Update on the trees of TCD

TCT book 1 lo res

If you are lucky to have a copy of the recently launched Trees of Trinity College Dublin (4th Edition) you will have access to the update on the TCD trees.  If you haven’t got a copy as yet I thought it might of interest to post an excerpt from the preface to the booklet written by Daniel L. Kelly and David Hackett, one of the Trinity College Trees team.

 

The TCD collection includes an eclectic mixture of species brought together from all parts of the world. The great majority are deciduous, their changing colours reflecting the rhythm of the seasons. The collection also includes a number of species native to ireland.

What all the trees have in common is that they survive in an urban, inner-city environment, in conditions that are by no means ideal for arboriculture. Although they tend to outlive us, trees are not timeless. In the seven years since the last edition of this booklet was published have seen dramatic changes.

The iconic pair of Oregon Maples in Library square were probably the oldest trees in the College; sadly, one fell suddenly in June 2008 and the other, weakened by fungal attack, had to be felled shortly afterwards.

Oregon Maple falls

Other trees have been lost due to storm damage and as a result of building and other developments.  In the same period, new trees have been planted, and earlier plantings have advanced towards maturity.

Plans for fresh plantings are in gestation. Air pollution has mercifully diminished in recent decades – the increasing diversity of lichens and moses on the trunks and branches is a testimony to this.

However, disturbing climatic trends are becoming evident, with increasing temperatures, greater incidence of drought and increasing frequency and intensity of storms.  Planting plans for the future must take these trends into account.”

Trees of Trinity College Dublin – launch

Trees of Trinity College Dublin (4th edition) – launch of booklet

The new booklet, edited by Daniel Kelly and our own David Hackett, was launched during Green Week, on Wednesday 20th February 2019. The launch was hosted by The Department of Botany and The College Botanical Society. The guest of honour was Thomas Pakenham of Tullynally Castle, Co. Westmeath, Chairman of the Irish Tree Society, historian, writer and tree enthusiast.

Launched at 2.30 p.m. In the beautiful Botany Lecture Theatre and chaired by Professor Jennifer McElwain, Head of Botany. There was two wonderful talks, one entitled ‘The role of the arboretum’ by Thomas Pakenham and the other ‘The trees of Trinity College’ was given by Daniel L. Kelly.

tct trees book 3 lo res

The book itself is a great credit to all involved, the imagery and information on the trees of Trinity College Dublin are meticulously gathered together in a easy to read format and best of all it is easier than ever to locate a specific tree on one of their detailed maps. Well done to all.  

Also included is a lovely image of snow capped Oriental Planes, two of the trees included in our last exhibition. See image below.

tct book 2 lo res

2018/19 Trinity College Trees Project

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Early in January of this year the Trinity College Trees team (Taylor, Hackett and Hassett) in conjunction with Colin Reid and Dr. Conor Buckley of TCD initiated an ambitious new study on the two large Oregon Maple trees in main College Square.  Both sibling trees were estimated to be over 170 years old and were reported to be suffering some difficulties with fungal infection and lack of adequate water to support their huge structure.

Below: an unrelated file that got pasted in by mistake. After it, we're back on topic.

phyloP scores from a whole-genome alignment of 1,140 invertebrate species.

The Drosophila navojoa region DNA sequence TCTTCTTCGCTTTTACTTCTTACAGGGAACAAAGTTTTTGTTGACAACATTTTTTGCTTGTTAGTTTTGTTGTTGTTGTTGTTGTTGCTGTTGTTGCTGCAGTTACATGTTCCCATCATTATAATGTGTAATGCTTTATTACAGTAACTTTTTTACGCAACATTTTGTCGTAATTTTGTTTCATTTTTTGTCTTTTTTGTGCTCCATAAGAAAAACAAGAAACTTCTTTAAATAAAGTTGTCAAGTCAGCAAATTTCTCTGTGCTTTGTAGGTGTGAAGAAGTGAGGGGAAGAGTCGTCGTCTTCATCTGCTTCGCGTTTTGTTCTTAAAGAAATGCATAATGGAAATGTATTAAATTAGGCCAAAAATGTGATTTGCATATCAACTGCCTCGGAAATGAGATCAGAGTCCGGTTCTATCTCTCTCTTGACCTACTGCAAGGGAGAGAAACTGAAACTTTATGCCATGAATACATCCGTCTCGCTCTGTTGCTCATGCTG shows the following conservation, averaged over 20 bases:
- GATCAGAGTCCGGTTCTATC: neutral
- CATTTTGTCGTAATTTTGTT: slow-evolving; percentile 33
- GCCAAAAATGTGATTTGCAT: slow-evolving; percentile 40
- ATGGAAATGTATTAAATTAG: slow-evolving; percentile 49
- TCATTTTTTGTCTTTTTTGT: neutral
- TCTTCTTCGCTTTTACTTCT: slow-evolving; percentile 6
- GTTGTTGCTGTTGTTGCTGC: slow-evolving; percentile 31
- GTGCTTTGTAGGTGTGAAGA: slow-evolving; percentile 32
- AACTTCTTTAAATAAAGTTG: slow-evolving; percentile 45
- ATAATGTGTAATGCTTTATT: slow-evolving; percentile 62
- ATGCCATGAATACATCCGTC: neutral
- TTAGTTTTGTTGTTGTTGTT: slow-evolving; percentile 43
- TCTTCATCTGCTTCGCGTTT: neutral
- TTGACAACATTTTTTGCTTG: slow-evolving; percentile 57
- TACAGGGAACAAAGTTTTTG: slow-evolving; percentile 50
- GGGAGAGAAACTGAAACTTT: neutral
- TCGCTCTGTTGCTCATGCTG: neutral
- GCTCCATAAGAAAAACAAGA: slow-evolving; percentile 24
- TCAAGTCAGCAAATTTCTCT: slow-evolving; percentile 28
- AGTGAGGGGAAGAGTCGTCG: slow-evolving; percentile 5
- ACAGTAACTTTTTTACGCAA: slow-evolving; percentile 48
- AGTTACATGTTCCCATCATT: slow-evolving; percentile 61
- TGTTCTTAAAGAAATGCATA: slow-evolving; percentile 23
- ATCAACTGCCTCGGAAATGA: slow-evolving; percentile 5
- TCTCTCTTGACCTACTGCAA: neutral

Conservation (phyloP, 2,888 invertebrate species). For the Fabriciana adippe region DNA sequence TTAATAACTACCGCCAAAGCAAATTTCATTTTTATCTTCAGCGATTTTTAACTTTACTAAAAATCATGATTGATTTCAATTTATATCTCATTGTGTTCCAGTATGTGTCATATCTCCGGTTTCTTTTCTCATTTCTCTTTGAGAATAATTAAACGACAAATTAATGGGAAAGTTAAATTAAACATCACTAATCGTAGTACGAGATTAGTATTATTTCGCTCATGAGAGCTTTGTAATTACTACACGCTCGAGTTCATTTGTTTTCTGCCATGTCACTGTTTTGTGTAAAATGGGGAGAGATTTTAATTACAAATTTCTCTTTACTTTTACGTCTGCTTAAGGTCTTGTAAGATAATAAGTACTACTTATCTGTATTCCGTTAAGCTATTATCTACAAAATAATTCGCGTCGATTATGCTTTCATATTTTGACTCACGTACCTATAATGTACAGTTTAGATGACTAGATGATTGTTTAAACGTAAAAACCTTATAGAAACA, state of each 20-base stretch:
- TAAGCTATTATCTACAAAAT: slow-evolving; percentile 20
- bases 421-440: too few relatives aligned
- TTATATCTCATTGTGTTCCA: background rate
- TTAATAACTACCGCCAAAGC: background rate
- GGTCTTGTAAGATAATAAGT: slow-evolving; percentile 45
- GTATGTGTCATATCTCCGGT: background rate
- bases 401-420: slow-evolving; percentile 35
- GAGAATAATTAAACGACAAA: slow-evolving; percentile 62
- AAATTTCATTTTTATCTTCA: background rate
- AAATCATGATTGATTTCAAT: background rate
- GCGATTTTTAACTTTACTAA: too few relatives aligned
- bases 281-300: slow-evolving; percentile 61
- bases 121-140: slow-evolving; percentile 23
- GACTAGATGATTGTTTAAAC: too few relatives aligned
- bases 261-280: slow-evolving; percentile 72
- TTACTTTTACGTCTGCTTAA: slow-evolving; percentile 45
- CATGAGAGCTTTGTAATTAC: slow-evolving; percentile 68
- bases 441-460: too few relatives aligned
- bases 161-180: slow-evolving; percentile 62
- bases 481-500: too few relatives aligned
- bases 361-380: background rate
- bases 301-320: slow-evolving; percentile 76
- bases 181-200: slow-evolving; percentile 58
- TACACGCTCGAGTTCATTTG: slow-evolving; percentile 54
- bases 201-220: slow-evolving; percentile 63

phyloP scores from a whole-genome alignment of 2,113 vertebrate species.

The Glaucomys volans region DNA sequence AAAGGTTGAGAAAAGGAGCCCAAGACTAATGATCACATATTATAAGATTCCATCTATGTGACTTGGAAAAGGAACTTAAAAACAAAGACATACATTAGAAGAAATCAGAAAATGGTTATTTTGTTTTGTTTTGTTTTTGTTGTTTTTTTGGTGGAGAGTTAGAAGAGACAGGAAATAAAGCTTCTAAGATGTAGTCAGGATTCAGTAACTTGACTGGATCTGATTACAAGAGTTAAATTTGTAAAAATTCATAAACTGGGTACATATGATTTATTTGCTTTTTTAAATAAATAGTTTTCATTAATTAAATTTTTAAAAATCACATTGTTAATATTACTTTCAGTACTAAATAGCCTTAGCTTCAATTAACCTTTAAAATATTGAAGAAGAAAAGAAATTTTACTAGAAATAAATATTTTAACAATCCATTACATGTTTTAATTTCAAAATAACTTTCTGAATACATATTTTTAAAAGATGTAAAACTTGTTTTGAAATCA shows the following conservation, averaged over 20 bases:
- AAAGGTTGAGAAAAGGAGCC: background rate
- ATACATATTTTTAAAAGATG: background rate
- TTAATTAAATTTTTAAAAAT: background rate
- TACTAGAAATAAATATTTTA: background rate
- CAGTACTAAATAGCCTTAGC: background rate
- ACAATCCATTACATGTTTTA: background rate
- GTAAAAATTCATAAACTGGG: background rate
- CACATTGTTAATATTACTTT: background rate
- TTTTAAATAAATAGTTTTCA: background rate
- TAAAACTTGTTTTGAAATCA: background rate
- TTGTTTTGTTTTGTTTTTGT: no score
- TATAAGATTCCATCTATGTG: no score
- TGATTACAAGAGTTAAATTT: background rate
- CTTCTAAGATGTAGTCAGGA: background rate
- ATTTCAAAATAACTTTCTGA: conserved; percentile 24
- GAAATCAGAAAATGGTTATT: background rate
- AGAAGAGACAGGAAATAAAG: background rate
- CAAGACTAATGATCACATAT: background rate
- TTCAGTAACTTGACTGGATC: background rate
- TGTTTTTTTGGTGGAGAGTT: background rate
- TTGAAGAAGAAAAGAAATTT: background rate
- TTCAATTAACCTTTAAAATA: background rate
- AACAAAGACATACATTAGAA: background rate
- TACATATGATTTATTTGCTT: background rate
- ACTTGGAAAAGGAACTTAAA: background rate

This 2018 project proposed to build on the research and success of their 2017 project, while focusing on the conservation research and efforts to keep these trees healthy.

During the initial phase of the project the team took more scanning electron microscopic images of the Oregon Maples.  Their aim was to make visible fascinating microscopic elements of these two majestic trees. This allowed for an unique way of viewing and engaging with the trees and their conservation in a busy urban setting.  The team were pleased with the results and over the next few months Hassett devised a plan to create a series of site specific art works to install in both Oregon Maples.  The exhibition and series of performance art works were due to launch during September 2018.

Unfortunately in early June 2018 one of 170 year old majestic Oregon Maples collapsed, splitting into many pieces on the lawn of Main square.  The second sister Oregon Maple tree had to be felled two months later over rising public safety concerns.  It was a very emotional time for staff, students, past pupils and the general public as these two trees had been a very important part of the fabric of Trinity College life for such a long period of time.  

The sudden absence of the two trees left the team at a loss on how to proceed with the project.  Following on from the trees demise the team spent a few months investigating what happened all of a sudden that made the them become so unstable and finally leading one to collapse.  In fact tree surveys taken about a year before showed that the trees were in trouble but not critically so.

Various samples were taken from the remains of the two majestic but fragile Oregon Maple Trees in College Square.  The team sought to explore the structural integrity of the wood samples. After reviewing the scientific and conservations reports it was concluded that both trees just didn’t have enough water in their systems to keep them upright.  They had become so brittle and lacking in water that many of the bolts of the cable bracing system helping to support them had pulled through the thick limbs.